Today, Christmas stamps are sold by many countries during the holidays and used to add some color and cheer to Christmas cards and letters. But how did this tradition begin?
In December 1898, Canada issued a 2-cent stamp to celebrate the introduction of imperial penny postage and inscribed with the words "XMAS 1898." This stamp is usually considered the world's first Christmas stamp, but it was not actually released to celebrate the holidays. Instead, the legend suggested, postmaster William Mulock suggested to Queen Victoria that the stamp should be released in November "in honor of the Prince" (meaning Prince of Wales). But when the queen showed obvious dissatisfaction with the idea and asked which prince he was referring to, Mulock quickly replied: "Why, Prince of Peace, wife". So when the stamp was issued in December it carried not only the image of a world map but also the words "XMAS 1898" at the bottom of the stamp.
It wasn't until almost 40 years later that another country issued a Christmas stamp. This time the country was Austria. In 1937, it issued two stamps, which were labeled "Christmas greeting stamps", but none of them had a Christmas theme. One showed a zodiac sign and the other depicted a rose. Brazil was next in line and issued four half-postage stamps in 1939, and Hungary followed suit with a half-postage stamp in 1941. Half-postage stamps are the ones sold over the value of the stamp to raise money for a specific item.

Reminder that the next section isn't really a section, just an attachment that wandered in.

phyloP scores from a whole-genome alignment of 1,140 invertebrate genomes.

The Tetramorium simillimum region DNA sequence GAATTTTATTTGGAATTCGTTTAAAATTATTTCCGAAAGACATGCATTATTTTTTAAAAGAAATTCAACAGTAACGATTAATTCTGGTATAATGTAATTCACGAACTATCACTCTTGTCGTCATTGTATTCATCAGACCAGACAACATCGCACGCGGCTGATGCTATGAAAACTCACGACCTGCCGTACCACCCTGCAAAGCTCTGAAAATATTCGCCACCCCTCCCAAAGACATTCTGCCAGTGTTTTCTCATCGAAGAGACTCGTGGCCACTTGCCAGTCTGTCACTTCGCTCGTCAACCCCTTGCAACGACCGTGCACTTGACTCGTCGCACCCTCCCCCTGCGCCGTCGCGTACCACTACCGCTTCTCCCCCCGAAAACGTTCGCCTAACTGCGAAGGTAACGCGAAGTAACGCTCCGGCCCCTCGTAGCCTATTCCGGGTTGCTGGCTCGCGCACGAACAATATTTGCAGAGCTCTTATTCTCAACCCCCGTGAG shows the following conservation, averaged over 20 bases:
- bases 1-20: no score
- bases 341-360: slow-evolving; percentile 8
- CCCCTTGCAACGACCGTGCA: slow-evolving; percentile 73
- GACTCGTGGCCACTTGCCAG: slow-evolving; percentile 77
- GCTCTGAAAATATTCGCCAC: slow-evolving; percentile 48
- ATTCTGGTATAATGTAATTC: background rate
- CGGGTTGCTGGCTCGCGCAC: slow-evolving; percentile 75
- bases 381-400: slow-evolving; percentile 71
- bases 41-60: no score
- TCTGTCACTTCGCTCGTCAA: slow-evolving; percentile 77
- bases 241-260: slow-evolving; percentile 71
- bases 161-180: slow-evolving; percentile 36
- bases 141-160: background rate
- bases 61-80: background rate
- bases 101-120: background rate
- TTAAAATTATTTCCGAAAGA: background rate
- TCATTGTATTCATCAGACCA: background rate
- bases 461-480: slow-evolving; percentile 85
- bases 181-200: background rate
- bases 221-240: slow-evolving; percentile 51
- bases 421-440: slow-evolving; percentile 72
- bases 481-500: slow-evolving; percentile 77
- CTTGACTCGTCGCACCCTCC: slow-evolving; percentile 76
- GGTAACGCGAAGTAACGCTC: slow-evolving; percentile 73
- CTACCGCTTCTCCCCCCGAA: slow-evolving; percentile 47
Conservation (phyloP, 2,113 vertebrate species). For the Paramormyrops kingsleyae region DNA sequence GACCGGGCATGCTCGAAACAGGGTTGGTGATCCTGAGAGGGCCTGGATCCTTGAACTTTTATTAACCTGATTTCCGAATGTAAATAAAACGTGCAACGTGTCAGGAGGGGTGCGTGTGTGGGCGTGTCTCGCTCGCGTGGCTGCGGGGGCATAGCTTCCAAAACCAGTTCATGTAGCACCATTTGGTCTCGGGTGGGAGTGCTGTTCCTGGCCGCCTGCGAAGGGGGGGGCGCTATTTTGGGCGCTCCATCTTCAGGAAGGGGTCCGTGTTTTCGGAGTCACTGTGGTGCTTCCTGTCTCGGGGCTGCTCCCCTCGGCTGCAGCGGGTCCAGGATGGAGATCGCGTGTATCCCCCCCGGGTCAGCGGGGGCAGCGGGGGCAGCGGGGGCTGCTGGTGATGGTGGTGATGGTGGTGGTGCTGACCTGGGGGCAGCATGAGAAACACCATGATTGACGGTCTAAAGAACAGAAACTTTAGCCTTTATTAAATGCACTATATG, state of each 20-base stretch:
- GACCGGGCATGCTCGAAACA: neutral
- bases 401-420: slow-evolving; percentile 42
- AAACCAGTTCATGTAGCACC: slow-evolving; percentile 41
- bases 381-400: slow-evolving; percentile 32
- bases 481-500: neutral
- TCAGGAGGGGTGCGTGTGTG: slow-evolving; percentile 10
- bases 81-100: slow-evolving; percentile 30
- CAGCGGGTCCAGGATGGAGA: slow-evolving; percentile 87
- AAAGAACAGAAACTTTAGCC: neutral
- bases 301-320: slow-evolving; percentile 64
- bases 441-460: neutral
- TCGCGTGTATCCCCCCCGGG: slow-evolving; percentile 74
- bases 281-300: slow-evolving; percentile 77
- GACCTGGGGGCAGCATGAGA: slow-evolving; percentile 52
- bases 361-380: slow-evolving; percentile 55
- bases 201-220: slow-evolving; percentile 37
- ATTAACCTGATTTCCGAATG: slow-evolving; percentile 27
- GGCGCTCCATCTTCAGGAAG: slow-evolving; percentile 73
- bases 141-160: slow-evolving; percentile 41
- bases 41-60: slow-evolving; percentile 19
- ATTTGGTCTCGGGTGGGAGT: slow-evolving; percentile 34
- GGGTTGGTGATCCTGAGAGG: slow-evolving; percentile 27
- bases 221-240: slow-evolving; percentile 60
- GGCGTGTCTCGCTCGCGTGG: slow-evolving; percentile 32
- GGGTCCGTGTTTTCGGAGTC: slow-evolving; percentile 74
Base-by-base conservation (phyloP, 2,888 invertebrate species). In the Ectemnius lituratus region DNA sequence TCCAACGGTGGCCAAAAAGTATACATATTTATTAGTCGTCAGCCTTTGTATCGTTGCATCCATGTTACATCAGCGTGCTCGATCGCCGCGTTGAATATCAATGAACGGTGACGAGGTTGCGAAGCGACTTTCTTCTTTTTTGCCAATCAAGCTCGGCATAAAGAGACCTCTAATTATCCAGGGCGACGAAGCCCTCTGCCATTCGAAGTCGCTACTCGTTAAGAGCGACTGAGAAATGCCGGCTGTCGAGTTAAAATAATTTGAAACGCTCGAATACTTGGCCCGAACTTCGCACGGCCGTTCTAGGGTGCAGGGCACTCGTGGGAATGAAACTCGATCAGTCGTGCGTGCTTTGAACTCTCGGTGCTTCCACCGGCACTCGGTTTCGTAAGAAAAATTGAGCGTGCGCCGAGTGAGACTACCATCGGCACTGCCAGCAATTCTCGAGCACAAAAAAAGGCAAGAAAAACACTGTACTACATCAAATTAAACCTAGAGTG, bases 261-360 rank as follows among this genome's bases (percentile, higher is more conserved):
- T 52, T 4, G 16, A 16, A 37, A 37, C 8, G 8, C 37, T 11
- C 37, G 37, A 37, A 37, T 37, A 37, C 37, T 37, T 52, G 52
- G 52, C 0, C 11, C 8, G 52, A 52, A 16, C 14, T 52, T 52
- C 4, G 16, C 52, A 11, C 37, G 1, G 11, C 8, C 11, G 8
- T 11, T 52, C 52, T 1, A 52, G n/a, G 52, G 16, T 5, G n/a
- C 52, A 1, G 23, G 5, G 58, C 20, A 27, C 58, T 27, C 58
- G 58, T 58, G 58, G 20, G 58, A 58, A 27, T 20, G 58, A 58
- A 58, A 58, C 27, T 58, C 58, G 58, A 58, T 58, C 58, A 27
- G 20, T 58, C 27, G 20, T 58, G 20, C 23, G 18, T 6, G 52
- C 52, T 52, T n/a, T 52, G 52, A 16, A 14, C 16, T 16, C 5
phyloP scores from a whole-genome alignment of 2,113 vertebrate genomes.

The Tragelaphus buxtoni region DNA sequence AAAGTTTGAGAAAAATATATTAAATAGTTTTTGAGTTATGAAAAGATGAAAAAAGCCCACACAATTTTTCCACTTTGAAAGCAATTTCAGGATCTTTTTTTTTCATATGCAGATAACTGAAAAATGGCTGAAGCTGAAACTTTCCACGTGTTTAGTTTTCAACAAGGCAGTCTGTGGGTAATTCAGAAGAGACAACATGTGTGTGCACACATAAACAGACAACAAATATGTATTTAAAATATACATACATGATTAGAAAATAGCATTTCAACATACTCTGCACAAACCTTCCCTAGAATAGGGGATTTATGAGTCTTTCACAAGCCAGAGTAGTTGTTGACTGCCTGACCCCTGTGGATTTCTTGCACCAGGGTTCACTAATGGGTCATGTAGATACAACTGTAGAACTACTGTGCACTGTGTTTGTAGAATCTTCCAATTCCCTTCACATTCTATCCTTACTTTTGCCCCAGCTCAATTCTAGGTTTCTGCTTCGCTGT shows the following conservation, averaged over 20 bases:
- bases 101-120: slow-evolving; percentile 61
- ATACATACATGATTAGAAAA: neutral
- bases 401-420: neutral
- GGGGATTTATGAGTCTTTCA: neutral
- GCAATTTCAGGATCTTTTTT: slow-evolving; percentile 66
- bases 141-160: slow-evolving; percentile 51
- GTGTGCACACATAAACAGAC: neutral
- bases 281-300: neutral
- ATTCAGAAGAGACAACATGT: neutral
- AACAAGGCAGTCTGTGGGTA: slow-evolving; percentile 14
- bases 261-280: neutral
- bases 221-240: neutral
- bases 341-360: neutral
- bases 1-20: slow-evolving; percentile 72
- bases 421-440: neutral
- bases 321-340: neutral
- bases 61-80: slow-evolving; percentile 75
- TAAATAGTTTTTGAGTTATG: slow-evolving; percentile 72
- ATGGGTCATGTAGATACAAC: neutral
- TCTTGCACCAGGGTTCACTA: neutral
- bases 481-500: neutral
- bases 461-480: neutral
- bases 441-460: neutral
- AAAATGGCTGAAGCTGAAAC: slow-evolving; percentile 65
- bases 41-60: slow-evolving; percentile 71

So it wasn't until 1943 that Hungary issued the first Christmas-themed stamp that was specifically sold as a holiday stamp. Many nations in the world issue stamps with a Christmas theme that is intended to be used on seasonal letters.
The first Christmas stamp issued by the United States was a 4 cent stamp issued in 1962. The green and red stamp contained a wreath, two candles and the words "Christmas 1962". The postal service anticipated high demand for the new stamp and ordered 350 million printed, the largest number ever produced up to that time for a special stamp. But that was not enough. When the first delivery quickly ended, the engraving and printing agency stopped around the clock to print more. At the end of the season, one billion of the first Christmas stamps were printed and distributed.